The Fort Peck Dam is the highest of six major dams along the Missouri River, located in northeast Montana in the United States, near Glasgow, and adjacent to the community of Fort Peck. At 21,026 feet (6,409 m) in length and over 250 feet (76 m) in height, it is the largest hydraulically filled dam in the United States, and creates Fort Peck Lake, the fifth largest man-made lake in the U.S., more than 130 miles (210 km) long, 200 feet (61 m) deep, and it has a 1,520-mile (2,450 km) shoreline which is longer than the state of California’s coastline.
The Fort Peck dam lies within the Charles M. Russell National Wildlife Refuge. The dam and the 134-mile-long (216 km) lake are owned and operated by the U.S. Army Corps of Engineers and exist for the purposes of hydroelectric power generation, flood control, and water quality management.
The dam presently has a nameplate capacity of 185.25 megawatts, divided among 5 generating units (which in turn are divided between the Western and Eastern grids). Three units in powerhouse number one, completed in 1951, have a capacity of 105 MW. Completed in 1961, the two remaining generating units in powerhouse number 2, have a nameplate capacity of 80 MW.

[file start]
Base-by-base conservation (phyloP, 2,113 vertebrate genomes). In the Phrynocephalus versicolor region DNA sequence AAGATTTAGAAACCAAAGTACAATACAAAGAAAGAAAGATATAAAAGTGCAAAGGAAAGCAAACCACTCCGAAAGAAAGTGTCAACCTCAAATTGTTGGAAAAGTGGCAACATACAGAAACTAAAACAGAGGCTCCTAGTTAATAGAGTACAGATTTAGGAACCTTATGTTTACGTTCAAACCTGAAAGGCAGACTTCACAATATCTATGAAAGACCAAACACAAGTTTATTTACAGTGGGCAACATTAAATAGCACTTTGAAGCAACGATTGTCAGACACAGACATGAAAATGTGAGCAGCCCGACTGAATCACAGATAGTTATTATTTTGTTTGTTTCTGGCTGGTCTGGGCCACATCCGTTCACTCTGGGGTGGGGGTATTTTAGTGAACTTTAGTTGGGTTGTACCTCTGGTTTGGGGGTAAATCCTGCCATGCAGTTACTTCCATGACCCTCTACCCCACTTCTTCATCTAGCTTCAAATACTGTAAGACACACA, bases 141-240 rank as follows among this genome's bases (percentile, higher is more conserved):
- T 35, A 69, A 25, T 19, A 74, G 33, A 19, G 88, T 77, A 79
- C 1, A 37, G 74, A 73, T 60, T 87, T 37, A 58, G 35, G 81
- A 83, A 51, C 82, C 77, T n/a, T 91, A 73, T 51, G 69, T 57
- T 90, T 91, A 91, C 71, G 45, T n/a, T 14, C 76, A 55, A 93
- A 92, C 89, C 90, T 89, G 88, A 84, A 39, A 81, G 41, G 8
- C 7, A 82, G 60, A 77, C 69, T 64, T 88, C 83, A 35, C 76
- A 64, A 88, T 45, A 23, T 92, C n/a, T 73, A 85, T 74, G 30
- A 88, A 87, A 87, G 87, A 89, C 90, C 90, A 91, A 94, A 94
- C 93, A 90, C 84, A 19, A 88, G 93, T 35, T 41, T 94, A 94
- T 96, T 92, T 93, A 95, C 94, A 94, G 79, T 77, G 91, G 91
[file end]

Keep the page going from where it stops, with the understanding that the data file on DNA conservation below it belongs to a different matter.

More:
The lake has a maximum operating pool elevation of 2,250 feet (686 m) above mean sea level and a normal operating pool elevation of 2,246 feet (685 m) above mean sea level. The lake level fluctuates over time based on a number of factors. During the first week of February 2007, the reservoir set a record low elevation of 2,197 feet (670 m) above mean sea level, nearly 12 feet (3.7 m) lower than the previous record low set in 1991. In June 2011, in response to the 2011 Missouri River Floods, the dam was releasing almost 66,000 cubic feet per second (1,900 m3/s), which greatly exceeded its previous record release of 35,000 cu ft/s (990 m3/s) set in 1975. More details